Guernsey fund market update
11 May 2020
The pandemic has taken a heavy toll on business. For many, particularly those in the retail sector, revenues have dropped to zero. Securing debt facilities has been crucial for those companies in attempting to ride out the crisis. In Guernsey we have already seen a great deal of lending activity – both private and public. Private equity funds have been scrambling to secure credit lines for struggling portfolio companies – often with some urgency. Even where the borrower is not in immediate distress, there has been a sense that credit should be secured while it remains available.
Carey Olsen recently advised on Guernsey and Jersey’s loan guarantee schemes under which governments in the Crown Dependencies have agreed to guarantee to participating banks up to £140 million of new lending across the islands.
Other countries around the world have implemented their own mechanisms to try to help those suffering economic hardship as a result of the pandemic. Even the large buy-out firms have sought to access relief packages where available, such as the $2 trillion available in the USA. Carey Olsen has also seen European private equity managers seek to access governmental support for mid-sized European trading company investments.
But not all asset classes are suffering. Some managers have already begun raising new funds targeting distressed or newly in-favour assets and to put in place new credit facilities to enable them to take advantage of opportunities quickly. Distressed debt, as in 2008, is proving attractive. How investment teams will scope and assess new opportunities under the current travel restrictions remains to be seen.
Travel restrictions have also made travelling to attend board meetings in Guernsey impossible. This is a problem where the attendance of those overseas directors is essential in order to meet Guernsey’s substance requirements.
The Guernsey International Business Association has issued guidance assuring business that the Guernsey Revenue Service would take a pragmatic approach in the present exceptional circumstances and this approach was endorsed by Guernsey’s Chief Minister. In that guidance, companies are advised to maintain relevant records to demonstrate why compliance had proved impossible and utilise virtual conference facilities if possible.
The European Union (EU) has not issued any such guidance. However, HMRC in the UK has noted that existing legislation and guidance already provides flexibility to deal with changes in business activities necessitated by the response to the Covid-19 pandemic. HMRC helpfully notes that they do not consider that a company will necessarily become resident in the UK because a few board meetings are held there or because some decisions are taken in the UK over a short period of time. This is very helpful in the current circumstances. Nonetheless in the medium to longer term, businesses should consider appointing alternate directors and in some cases board composition may need to change more fundamentally.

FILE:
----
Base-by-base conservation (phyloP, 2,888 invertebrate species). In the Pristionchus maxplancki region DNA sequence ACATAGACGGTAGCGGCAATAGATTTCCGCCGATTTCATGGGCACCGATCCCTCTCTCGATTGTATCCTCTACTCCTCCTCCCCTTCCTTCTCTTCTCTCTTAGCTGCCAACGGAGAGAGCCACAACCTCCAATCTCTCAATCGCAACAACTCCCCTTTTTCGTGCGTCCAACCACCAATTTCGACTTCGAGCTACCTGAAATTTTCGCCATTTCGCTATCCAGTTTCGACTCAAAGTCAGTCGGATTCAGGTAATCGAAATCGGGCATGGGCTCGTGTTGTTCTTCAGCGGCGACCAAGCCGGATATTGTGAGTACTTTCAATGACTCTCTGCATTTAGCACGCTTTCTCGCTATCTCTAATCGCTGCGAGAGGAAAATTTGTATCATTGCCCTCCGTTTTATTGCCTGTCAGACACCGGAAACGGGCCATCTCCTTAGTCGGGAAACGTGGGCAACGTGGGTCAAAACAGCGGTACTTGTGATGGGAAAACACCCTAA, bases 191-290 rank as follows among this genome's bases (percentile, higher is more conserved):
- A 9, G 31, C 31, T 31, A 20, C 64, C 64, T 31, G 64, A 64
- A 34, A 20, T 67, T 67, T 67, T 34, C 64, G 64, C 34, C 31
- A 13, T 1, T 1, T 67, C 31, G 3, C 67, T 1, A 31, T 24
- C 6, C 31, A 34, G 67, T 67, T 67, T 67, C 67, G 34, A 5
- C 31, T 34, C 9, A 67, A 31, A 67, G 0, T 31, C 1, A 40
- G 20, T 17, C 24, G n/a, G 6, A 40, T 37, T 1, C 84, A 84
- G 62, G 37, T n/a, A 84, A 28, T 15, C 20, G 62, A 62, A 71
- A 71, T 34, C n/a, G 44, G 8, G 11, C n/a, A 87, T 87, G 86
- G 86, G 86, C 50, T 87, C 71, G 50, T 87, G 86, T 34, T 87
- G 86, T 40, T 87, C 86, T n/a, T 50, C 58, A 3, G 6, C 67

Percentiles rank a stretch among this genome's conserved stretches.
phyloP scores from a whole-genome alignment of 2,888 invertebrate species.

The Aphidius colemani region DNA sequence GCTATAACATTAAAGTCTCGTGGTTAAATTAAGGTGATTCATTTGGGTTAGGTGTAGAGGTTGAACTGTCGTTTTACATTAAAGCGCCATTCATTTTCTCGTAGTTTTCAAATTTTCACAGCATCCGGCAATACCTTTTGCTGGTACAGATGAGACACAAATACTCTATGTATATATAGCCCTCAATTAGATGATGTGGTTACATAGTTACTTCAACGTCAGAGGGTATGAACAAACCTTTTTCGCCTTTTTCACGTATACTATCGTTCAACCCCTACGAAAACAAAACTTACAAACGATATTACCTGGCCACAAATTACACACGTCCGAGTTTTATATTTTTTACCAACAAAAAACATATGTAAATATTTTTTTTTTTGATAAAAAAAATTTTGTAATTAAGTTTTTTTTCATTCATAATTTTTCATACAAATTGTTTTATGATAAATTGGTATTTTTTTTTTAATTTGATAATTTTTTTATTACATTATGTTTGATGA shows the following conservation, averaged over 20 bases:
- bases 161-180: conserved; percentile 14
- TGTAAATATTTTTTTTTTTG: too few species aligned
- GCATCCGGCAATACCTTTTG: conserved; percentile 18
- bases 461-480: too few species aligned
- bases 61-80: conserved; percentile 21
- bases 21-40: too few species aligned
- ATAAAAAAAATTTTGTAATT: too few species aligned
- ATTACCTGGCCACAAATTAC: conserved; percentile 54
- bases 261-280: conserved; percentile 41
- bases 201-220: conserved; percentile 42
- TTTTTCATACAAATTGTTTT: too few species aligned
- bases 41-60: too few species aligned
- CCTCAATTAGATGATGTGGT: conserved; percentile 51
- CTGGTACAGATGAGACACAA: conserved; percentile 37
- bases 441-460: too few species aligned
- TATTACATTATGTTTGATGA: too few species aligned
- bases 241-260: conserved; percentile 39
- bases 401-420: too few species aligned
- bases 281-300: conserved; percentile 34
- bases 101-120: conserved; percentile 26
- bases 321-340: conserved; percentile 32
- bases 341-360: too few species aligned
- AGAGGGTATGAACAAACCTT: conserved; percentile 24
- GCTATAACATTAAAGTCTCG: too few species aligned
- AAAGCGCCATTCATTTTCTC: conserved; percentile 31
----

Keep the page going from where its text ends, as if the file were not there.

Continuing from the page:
Those countries which have been blacklisted by the EU as a result of their failure to implement adequate substance requirements are to be subject to tougher restrictions in Luxembourg later this year. On 30 March 2020 the Luxembourg Government announced interest or royalty payments to recipients in blacklisted countries would no longer be tax deductible (subject to certain exceptions). Given Luxembourg's extensive array of double tax treaties this measure will bite on fund structures with connections to blacklisted countries.
This is the first time an EU state has taken specific measures against the recently blacklisted countries. However, the Luxembourg law implements guidelines approved by the EU Council on 5 December 2019 which raises the possibility that other EU member states may follow suit.
Draft Guernsey legislation responding to the proposal to include self-managed funds within the scope of the substance regime remains with the EU for review. Since the original intention was to introduce these provisions retrospectively, with effect from 1 January 2020, one can only assume that the current crisis has caused delay.
This article first appeared on AssetServicingTimes.com, Thursday 7 May 2020.Back to News
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